Had cost been discussed in total up front and been set so long as all goes as planned, these reactions would never take place, because the client and the professional would be on the same page in the beginning, instead of finding out there are differences at the end.  Value based, fixed up front pricing can save a lot of headaches, heartaches, and wallet aches for both the client and the professional as engagements with clients who don’t understand your value will not begin in the first place.

Client management, staff management, and sales

It’s not billable and it’s not CPE, so if there is a burner behind the back one, thatis where this issue resides.  It is a training and development issue, but it is not technical training and development, it is the training and development of soft skills.  The skills that CPAs infrequently tout, but frequently utilize are among the most important but most neglected skills for any professional. 

The lifeblood of the firm is the client base and the engine that keeps that work flowing is the firm’s staff.  However, firm managers are just expected to ‘know’ how to attract and retain good clients.  They are just expected to ‘know’ how to attract and retain good staff.  These skills come quite naturally to some, and they are seen as the ‘naturals’ but others can acquire many of these skills as well with the right training and some work at it. 

Especially considering that accountants tend to be introverts much more than the general population, these skills might be more difficult to come by naturally when your entire group is made up of accountants in the first place.  Not that introverts don’t have good soft skills, but sometimes they need to warm up to you before you see these skills.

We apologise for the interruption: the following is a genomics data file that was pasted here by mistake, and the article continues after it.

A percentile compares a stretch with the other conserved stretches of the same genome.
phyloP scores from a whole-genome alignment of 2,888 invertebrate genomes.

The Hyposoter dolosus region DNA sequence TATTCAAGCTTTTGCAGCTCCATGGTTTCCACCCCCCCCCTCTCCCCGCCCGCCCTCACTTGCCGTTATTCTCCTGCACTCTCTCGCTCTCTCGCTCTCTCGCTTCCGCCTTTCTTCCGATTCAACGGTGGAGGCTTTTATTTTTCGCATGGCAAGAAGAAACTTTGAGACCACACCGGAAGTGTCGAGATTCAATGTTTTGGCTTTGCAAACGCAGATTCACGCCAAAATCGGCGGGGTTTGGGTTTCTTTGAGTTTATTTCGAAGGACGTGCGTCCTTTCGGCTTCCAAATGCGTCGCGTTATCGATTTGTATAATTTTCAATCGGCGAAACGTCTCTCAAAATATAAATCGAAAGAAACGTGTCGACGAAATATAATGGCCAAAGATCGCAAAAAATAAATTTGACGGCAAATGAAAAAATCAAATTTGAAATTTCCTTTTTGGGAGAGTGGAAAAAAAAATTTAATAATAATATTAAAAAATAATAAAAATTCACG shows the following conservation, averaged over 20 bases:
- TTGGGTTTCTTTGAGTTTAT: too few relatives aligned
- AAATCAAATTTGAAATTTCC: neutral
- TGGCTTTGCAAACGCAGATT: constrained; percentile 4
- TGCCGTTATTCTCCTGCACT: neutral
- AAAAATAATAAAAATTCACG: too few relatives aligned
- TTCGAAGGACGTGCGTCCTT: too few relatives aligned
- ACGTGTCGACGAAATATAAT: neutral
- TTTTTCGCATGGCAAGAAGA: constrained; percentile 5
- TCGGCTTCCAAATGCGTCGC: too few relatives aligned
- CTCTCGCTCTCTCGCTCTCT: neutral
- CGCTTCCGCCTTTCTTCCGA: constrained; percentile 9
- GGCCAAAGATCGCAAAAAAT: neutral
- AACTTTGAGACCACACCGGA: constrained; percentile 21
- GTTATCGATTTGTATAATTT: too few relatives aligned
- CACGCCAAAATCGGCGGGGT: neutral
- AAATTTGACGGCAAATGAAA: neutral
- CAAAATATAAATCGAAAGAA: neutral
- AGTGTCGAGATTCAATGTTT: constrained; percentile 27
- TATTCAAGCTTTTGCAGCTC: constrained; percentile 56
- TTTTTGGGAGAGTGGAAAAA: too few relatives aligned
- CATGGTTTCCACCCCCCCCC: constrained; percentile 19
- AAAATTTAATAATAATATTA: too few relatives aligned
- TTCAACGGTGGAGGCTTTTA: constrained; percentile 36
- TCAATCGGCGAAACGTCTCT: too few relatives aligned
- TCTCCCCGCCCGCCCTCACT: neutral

The point is that firms train the skills that get the work done as CPE is required to maintain licensing, but don’t pay nearly as much attention to training the skills that bring the work in the door and help keep good staff happy.  To have a healthy growing practice, both must be trained at all levels of the organization so that all client and staff interactions are as positive as possible.

A tip to micro-managers

My experience is in a public accounting firm, where the staff are considered to be professional employees. As such, I would think we should be beyond the point of severe micromanagement, but apparently we are not. I have recently been reminded of this as I have had a couple large projects on which I am not allowed to use all of the resources at my disposal.

The tool I wish to use is a certain software program that has been recently acquired by the firm, and in my opinion, its usage would increase efficiency and reduce errors.  I guess when you bill clients by the hour efficiency isn’t everything.